By Bob Fink
170 pp., 8½ x 11, softcover,
Illus., updates, many FBI Freedom-of-Info documents.
$25 U.S. postpaid.
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Using posters on the walls of the author's city and university, and a collection of clippings, personal papers, photos, numerous FBI surveillance documents from the U.S. Freedom of Information Act, and a participant's narrative, this book tells the story of the mass anti-war movement that helped to end the U.S. involvement in Vietnam Excerpt below. The book is an art-work in itself, in its deliberate attempt to reproduce the materials exactly with the look and feel of the mimeographed and hand-made originals of the time. Some of the books were even tapped-in with original copies of flyers from the period. The pics on this page were from the times, used nationally, and drawn by the author.
The collection of materials is mostly selected from the anti-war movement's own records; but adding the "second eye" into the book, by using the FBI's "Red Squad" surveillance reports on the author, the movement, and on many of the same events, brings a kind of "stereoptical" effect to the history, giving it a life, drama and credibility that it could not have achieved using only one set of records.
The author was a student leader in the seizure of Wayne State University in only hours after the killing of students by the National Guard at Kent State University. Here is an excerpt from the book describing those events:
THE U.S. HAD INVADED CAMBODIA, and anti-war actions were being planned across the country on that issue. But now the radio was reporting that shootings had taken place at Kent State University. The initial AP wire story was run that two national guardsmen and two students were killed, and that one man was being held for questioning. At Kent State, witnesses were shocked by the inaccurate reports. We couldn't know in Detroit, and while anything was possible, it seemed really hard to believe that students were ready to use guns anywhere, much less at Kent State University.
But a short time later, we knew that four students had been killed, five others badly wounded, shot by guardsmen, and that one guardsman was injured by a rock. Vice President Agnew said then it would be "murder" if the guardsmen "fired without warning, and without having been fired upon." (The initial reports that students had fired may have been designed to get guardsmen off the legal hook, but that report never "took.") Yet, though Agnew's conditions for it being murder were met by the reality, the guardsmen were later acquitted.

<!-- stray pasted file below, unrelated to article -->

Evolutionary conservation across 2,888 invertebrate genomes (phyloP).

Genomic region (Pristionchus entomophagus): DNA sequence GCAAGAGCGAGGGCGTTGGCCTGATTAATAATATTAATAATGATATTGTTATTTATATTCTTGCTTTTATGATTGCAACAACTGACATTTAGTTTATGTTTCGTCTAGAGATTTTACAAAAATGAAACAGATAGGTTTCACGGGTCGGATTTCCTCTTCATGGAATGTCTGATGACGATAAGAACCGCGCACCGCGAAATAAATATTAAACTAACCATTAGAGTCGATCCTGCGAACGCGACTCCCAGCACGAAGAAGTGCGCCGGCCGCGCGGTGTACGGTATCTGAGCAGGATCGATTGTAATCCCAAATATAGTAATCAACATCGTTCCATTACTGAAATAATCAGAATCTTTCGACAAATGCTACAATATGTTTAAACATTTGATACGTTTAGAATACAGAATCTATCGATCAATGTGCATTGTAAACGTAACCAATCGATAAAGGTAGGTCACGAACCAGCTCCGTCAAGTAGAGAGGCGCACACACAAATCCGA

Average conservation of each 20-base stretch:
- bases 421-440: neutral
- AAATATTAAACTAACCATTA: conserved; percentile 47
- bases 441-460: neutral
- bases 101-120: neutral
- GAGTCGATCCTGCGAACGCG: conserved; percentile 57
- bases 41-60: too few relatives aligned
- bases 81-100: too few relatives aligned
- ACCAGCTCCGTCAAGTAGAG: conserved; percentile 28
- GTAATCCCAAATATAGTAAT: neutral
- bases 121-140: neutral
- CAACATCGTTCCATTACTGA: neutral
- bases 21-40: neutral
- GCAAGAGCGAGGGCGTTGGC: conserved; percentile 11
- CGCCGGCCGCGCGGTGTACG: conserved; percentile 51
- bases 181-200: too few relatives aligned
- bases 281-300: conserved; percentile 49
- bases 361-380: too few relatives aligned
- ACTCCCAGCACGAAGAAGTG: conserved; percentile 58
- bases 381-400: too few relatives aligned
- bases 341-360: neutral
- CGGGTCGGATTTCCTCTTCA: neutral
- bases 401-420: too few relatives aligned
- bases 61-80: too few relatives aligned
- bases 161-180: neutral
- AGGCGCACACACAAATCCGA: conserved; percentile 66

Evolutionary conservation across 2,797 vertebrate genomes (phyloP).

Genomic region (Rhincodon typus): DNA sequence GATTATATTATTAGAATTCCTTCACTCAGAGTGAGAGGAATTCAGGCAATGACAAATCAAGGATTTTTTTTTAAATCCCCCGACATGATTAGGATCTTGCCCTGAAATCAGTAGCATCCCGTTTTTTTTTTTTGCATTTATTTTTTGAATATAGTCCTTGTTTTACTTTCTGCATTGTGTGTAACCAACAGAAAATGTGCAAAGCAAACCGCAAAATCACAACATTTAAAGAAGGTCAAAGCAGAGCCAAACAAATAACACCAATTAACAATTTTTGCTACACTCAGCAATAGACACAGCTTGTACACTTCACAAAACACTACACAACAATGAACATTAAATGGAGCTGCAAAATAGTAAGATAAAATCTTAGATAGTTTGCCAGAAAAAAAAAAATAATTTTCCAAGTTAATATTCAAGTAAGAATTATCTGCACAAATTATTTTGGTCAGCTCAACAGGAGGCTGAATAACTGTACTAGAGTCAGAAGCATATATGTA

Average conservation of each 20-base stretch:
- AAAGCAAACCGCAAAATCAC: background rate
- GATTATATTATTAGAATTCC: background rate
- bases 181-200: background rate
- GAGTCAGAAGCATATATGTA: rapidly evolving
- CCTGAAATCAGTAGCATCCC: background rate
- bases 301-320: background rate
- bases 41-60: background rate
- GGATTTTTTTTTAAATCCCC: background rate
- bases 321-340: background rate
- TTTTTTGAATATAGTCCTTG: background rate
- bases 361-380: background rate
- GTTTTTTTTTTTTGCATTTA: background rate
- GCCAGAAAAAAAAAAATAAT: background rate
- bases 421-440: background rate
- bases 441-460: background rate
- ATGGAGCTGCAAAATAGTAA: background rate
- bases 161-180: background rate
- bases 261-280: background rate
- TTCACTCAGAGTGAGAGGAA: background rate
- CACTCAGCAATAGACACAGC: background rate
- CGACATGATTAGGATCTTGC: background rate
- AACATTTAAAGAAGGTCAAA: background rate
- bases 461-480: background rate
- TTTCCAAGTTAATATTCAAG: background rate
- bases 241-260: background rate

We called a mass meeting on the university mall and went through the university, classroom by classroom, to announce the mall rally, and also informed students that the issue on the agenda was to close the university: "No business- as-usual" after the murders. It was a real strike. At the classrooms I interrupted, there usually followed immediate classroom discussion of the killings and the war, whether the class was math, physics, art, or whatever. Other responses varied from shock to near threats of violence from the teacher for daring to interrupt the holy sanctimony of his lecture on genetic infrastructures or religious symbolism in Ming Dynasty wall hangings.
At the mall, students gathered by the hundreds. In an adjacent building, with seats, we decided to conduct a permanently-continuing mass meeting and rally. Thousands of students came and went all day long. I took on chairing of the rally on the first day, and promised all factions and views a fair hearing in the discussion to come. Workshops were organized in nearby classrooms on everything from chemical warfare, history of the war, to morality, pacifism and the draft. Groups would return to the large assembly with resolutions for the mass rally to debate, approve, change or reject.